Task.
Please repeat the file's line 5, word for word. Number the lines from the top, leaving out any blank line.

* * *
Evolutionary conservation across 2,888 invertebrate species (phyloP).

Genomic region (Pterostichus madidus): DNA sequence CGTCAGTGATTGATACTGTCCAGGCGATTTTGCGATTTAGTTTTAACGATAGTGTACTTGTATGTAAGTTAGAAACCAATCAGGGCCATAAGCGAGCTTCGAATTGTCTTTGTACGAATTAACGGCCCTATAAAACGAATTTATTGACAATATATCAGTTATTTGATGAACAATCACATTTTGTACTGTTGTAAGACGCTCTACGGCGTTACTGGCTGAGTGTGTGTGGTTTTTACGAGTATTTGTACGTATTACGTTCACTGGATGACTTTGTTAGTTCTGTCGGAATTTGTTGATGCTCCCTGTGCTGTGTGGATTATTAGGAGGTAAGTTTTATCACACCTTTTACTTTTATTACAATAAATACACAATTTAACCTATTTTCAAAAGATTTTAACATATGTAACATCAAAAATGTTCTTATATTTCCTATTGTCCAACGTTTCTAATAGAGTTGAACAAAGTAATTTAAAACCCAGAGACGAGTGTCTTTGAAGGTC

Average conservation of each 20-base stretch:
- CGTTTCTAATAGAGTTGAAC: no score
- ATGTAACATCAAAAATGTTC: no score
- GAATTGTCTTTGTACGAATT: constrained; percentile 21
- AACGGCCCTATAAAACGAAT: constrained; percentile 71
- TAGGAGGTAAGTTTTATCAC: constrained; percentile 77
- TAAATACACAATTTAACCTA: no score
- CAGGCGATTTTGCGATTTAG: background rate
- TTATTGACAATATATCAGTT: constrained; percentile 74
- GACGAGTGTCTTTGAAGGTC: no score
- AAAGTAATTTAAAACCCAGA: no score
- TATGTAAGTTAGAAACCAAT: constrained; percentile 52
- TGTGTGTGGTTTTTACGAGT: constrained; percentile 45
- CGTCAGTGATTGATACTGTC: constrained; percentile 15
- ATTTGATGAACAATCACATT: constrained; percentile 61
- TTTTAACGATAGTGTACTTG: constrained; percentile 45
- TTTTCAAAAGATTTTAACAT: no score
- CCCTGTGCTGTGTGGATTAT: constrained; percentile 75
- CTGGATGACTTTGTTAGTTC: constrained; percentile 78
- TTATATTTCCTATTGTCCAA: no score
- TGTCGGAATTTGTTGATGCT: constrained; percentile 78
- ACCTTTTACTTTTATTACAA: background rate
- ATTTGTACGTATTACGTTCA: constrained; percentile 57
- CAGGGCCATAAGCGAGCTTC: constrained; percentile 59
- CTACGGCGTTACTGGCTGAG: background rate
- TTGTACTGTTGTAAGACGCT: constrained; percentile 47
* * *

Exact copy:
- ATGTAACATCAAAAATGTTC: no score